PROVIDENCE, R.I. (WPRI) — Every year, the American Lung Association (ALA) releases its “State of Tobacco Control” report, assigning letter grades to each state for specific areas of tobacco control.

This year’s report reveals significant progress in the work to end tobacco use, but products like e-cigarettes and other flavored tobacco products are creating concerns.

Although Rhode Island earned mixed grades, it maintained an “F” grade on tobacco control funding and a nearly failing “D” on its regulation of flavored tobacco products, the ALA said.

The ALA says the country has made substantial progress in advancing tobacco control policies over the past 20 years. In Rhode Island, lawmakers have made significant strides to reduce tobacco use, according to the ALA, but there is still more work to be done.

The adult smoking rate is still 13.5%, and the high school tobacco use rate is 33.3%, according to the ALA. Smoking currently costs the Ocean State more than $639 million and more than 1,700 Rhode Island lives annually.

The ALA calls on Rhode Island policymakers to refocus on ending the sale of all flavored tobacco products in the state.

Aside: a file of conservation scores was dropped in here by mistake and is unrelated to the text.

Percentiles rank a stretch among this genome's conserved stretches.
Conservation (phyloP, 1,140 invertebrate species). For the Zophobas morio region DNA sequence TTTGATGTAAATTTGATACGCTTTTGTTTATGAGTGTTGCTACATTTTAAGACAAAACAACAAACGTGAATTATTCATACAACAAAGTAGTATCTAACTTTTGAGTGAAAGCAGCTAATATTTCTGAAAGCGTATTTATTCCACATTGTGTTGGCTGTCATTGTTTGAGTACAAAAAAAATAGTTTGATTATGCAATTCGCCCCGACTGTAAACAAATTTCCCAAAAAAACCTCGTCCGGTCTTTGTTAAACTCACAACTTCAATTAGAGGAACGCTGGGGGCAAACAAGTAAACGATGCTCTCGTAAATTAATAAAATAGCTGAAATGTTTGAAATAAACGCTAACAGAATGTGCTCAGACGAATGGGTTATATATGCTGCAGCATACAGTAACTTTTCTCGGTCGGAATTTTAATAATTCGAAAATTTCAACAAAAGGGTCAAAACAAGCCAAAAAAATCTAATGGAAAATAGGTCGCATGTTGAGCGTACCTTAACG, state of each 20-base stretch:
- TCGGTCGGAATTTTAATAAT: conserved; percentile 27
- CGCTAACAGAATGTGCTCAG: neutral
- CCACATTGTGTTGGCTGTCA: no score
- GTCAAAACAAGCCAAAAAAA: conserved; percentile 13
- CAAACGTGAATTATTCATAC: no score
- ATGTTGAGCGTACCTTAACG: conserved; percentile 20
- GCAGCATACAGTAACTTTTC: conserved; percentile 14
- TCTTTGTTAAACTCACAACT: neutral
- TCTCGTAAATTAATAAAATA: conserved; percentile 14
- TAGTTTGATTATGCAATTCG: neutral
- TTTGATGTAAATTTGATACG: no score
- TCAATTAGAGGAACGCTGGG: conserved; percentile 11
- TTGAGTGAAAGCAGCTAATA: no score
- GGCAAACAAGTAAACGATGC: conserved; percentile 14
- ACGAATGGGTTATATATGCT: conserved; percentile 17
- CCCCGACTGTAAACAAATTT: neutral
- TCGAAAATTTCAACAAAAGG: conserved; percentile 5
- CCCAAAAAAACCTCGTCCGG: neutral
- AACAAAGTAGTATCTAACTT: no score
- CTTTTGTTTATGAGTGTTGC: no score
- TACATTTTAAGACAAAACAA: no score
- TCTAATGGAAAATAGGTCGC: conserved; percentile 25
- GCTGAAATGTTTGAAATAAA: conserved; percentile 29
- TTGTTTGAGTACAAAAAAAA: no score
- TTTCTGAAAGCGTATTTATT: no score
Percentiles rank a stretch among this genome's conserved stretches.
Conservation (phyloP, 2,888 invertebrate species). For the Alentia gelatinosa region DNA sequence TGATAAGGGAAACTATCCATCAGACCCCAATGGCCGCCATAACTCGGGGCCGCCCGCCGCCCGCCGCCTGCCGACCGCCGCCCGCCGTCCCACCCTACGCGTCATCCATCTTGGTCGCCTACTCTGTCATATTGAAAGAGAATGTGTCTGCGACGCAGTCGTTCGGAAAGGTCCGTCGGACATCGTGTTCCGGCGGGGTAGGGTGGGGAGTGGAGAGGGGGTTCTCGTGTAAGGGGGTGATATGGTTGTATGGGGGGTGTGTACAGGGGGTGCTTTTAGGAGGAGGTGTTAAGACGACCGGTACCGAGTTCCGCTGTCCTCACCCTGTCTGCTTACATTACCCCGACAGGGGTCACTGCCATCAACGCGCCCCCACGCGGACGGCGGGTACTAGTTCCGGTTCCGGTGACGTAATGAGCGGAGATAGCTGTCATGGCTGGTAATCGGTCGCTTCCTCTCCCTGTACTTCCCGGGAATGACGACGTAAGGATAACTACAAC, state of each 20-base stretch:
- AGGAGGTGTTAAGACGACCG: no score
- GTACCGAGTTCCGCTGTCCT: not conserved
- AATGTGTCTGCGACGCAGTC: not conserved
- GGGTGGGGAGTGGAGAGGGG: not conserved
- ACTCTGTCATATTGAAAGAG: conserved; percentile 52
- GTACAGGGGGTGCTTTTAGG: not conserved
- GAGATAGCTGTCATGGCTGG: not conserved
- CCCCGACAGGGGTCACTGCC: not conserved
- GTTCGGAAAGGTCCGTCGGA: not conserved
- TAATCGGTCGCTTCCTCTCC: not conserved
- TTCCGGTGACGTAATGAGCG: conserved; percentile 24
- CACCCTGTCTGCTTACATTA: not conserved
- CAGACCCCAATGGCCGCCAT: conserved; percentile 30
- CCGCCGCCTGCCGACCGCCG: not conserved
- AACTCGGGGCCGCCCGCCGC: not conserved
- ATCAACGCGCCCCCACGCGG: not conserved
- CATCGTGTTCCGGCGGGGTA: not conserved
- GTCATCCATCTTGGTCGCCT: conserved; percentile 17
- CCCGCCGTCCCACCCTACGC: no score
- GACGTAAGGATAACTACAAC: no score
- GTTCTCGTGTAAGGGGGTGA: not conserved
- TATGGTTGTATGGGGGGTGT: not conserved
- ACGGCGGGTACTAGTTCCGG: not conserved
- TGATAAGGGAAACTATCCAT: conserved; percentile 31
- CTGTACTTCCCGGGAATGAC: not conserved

“Kids follow the flavors, so ending the sale of all flavored tobacco products in Rhode Island is key to ending youth tobacco use. We call on legislators in Providence to prohibit the sale of all flavored tobacco products, including menthol,” Daniel Fitzgerald, director of advocacy for the ALA in Rhode Island, said.

Rhode Island Grades:

  • Funding for State Tobacco Prevention Programs – Grade: F
  • Strength of Smokefree Workplace Laws – Grade: A
  • Level of State Tobacco Taxes – Grade: B
  • Coverage and Access to Services to Quit Tobacco – Grade: B
  • Minimum Age of Sale for Tobacco Products to 21 – Grade: D

Additionally, the report also highlights the importance of increasing funding for tobacco prevention and quit smoking programs.

Fitzgerald says that despite receiving over $205 million from tobacco taxes, Rhode Island only funds tobacco control efforts 13% of the Centers for Disease Control and Prevention (CDC) recommended level.

“The Lung Association believes the State’s tobacco-related revenue should be used to support the health of our communities and to prevent tobacco use and help people quit, and not switch to e-cigarettes,” Fitzgerald said. “These programs are also critical for helping to end tobacco-related health disparities.”